What your clients expect – and how you can deliver
At a glance, what employers expect from their benefits brokers and consultants hasn't changed dramatically in recent years. The expectations that top the list are largely the same from year to year.
However, MetLife's latest employee benefit trends report takes a deeper dive into the responses of employers and employees to uncover insights into how expectations are evolving – and how brokers can deliver for their clients.
The size difference
Not surprisingly, a company's size drives what they expect from their broker. While the largest companies are more likely to look to their brokers for insights, innovation, and financial wellness, small and mid-size companies expect brokers to deliver a combination of strategic and tactical guidance.
For example, as employees seek increased options that enable them to meet their individualized needs, 59 percent of all employers expect product bundling recommendations from their brokers. But the interest spikes to 70 percent for mid-size employers with 100 to 4,999 employees and 71 percent for larger employers with 5,000+ employees. Small employers with fewer than 100 employees also express an increasing desire for bundled solutions, with nearly half (48%) interested in broker recommendations for multi-product bundles.
Company type factors in
Expectations among white-collar, blue-collar, union, and non-union companies also provide interesting insights for brokers. For example, white-collar employers are slightly more interested in cost-saving options from their brokers compared to their blue-collar counterparts.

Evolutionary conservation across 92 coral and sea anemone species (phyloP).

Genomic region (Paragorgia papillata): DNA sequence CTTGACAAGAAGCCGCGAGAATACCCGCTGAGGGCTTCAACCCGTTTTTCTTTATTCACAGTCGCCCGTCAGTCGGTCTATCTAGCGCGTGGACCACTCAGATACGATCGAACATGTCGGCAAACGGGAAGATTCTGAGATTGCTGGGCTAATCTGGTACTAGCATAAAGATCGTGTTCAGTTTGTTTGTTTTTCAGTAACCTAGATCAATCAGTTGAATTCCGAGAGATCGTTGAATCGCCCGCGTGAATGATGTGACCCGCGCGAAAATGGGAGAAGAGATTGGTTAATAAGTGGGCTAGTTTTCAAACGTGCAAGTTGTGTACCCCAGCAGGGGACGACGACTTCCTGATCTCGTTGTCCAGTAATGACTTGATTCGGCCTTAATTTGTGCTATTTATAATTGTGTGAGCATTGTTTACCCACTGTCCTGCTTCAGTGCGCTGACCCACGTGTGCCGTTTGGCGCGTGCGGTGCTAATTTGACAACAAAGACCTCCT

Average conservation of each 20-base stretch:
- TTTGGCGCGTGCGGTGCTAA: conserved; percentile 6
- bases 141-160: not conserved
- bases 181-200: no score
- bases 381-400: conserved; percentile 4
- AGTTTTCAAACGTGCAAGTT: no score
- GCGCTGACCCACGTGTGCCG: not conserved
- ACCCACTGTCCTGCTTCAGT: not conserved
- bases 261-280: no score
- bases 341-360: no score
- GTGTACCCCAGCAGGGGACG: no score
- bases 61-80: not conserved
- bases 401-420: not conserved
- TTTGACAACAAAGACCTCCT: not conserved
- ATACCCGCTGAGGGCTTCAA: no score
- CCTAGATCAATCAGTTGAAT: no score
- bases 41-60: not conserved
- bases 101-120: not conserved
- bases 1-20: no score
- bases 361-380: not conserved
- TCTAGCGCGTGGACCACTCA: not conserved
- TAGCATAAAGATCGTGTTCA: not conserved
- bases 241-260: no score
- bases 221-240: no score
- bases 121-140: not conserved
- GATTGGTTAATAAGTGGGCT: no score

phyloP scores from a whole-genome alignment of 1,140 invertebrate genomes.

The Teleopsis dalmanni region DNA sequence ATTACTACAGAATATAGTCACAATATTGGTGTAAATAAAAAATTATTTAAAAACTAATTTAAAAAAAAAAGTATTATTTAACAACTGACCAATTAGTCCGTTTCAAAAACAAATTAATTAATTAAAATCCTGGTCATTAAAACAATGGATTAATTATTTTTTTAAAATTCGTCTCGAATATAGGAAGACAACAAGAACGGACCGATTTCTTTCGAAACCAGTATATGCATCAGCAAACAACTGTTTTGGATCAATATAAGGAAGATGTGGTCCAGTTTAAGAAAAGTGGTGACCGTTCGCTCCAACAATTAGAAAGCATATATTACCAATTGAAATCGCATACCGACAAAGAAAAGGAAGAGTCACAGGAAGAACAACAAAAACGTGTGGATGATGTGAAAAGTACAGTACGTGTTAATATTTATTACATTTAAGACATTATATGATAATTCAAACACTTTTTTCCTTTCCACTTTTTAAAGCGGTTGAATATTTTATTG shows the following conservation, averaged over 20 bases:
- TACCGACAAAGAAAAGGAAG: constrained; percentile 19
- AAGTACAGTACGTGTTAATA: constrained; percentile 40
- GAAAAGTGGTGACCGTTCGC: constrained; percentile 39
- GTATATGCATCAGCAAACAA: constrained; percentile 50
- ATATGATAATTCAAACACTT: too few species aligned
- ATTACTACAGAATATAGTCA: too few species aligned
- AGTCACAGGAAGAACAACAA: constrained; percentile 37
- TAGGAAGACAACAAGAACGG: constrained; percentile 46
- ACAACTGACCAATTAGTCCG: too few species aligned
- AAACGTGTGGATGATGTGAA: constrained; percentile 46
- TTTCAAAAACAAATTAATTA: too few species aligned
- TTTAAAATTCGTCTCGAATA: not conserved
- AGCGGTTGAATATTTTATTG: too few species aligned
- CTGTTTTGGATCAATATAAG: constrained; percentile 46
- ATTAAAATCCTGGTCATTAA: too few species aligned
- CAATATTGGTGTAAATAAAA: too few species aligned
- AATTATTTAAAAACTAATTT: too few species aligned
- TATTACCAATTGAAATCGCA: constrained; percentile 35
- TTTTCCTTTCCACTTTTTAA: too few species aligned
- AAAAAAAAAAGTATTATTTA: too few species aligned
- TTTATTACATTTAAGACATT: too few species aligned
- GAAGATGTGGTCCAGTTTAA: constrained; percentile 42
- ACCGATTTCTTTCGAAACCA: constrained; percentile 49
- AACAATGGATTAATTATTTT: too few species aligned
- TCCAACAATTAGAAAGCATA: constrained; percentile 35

Differences between union and non-union companies are more pronounced. Seventy-three percent of union-based employers are interested in their brokers sharing expert guidance around new and innovative benefit solutions. In contrast, only 49 percent of non-union employers feel the same.
The meaning of cost-savings
Of course, no matter the size or type of the company, employers expect brokers to help them identify cost-saving opportunities. But the strategies employers are looking to explore differ across the segments.
For example, while mid-sized and larger employers are looking to increase employee contributions to benefits, blue-collar and smaller employers are the most likely to implement plan design changes as a cost-cutting strategy.
In addition to the deep dive on what clients expect from brokers, MetLife’s report also shares insights about employer interest in emerging benefits and employee perceptions. To learn more, download the full report and start turning the insights into action for your clients.
For questions, please contact a member of your B&P Sales Team - 888.722.3373.